US Catholic Faith in Real Life

Dept. of Education to Notre Dame: Change how you handle sexual assault

By Meghan Murphy-Gill | Print this pagePrint | Email this pageShare

I’ve been troubled re-reading the accounts of what happened the night St. Mary’s student Lizzy Seeberg was sexually assaulted by a Notre Dame football player, and the (lack of) response from the Notre Dame police after Seeberg did the right thing and reported the incident. But not surprised. Such are stories are far too common. Most troubling is that this incident took place a school that prides itself on being a preeminent Catholic university. Being preeminently Catholic, one would think, would include responding to an accusation of sexual assault in fewer than four days and not waiting 15 days to even talk to the accused. Seeberg committed suicide 10 days after the assault.

Just how should the church (whether a university, parish, or charitable organization) handle sexual assault and domestic violence? The question has been on my mind since posting this month’s Sounding Board and survey (on domestic violence). Well, the U.S. Department of Education, having stepped in to conduct a seven-month investigation of the handling of the Lizzy Seeberg case, says that the way Notre Dame has been handling it needs to change.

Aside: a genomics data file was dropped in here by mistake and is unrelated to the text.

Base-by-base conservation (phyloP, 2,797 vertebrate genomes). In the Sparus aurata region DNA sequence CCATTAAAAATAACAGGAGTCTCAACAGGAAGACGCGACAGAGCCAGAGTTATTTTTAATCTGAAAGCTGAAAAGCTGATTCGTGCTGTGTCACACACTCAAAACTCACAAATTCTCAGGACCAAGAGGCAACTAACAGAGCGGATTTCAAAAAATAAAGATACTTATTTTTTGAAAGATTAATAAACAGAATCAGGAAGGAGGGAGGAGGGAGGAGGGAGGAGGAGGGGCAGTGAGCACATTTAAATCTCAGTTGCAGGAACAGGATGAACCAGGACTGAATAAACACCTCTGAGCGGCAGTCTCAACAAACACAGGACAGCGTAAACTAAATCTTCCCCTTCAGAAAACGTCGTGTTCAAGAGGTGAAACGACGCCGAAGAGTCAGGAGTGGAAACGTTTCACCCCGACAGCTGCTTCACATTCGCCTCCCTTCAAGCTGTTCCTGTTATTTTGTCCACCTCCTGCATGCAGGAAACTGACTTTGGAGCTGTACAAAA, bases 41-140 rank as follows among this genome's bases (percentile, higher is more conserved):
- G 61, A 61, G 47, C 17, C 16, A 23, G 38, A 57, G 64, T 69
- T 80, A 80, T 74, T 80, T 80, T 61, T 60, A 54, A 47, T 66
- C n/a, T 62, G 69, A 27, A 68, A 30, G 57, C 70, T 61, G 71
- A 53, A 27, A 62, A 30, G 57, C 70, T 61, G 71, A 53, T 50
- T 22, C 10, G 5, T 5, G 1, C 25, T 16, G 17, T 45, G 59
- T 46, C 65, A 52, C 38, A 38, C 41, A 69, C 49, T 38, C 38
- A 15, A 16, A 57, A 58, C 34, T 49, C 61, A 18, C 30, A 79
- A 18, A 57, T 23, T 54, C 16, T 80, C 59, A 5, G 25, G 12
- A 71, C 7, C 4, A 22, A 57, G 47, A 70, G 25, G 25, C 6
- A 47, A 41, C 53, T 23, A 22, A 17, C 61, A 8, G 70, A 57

The Chicago Tribune reports that the Dept. of Ed and the university came up with a nine-page agreement which includes a requirement that Notre Dame “wrap up administrative reviews within 60 days and to have a written policy stating that sexual misconduct allegations are evaluated by administrators using a lower burden of proof than in criminal courts.”

The Trib also reports that “after [Seeberg’s family] came forward, three other women and their parents spoke to the Tribune about similar frustrations. In particular, they complained that campus police delayed interviewing suspects and that months passed before administrators resolved cases.”

As we’ve seen in the priest sex abuse crisis, agreed upon policies and procedures for dealing with accusations of sexual assault or abuse go a long way, but it’s up to the university to take them seriously. My hope (and prediction) is that, unlike the with bishops, the accountability built into the university system will compel the school in the right direction.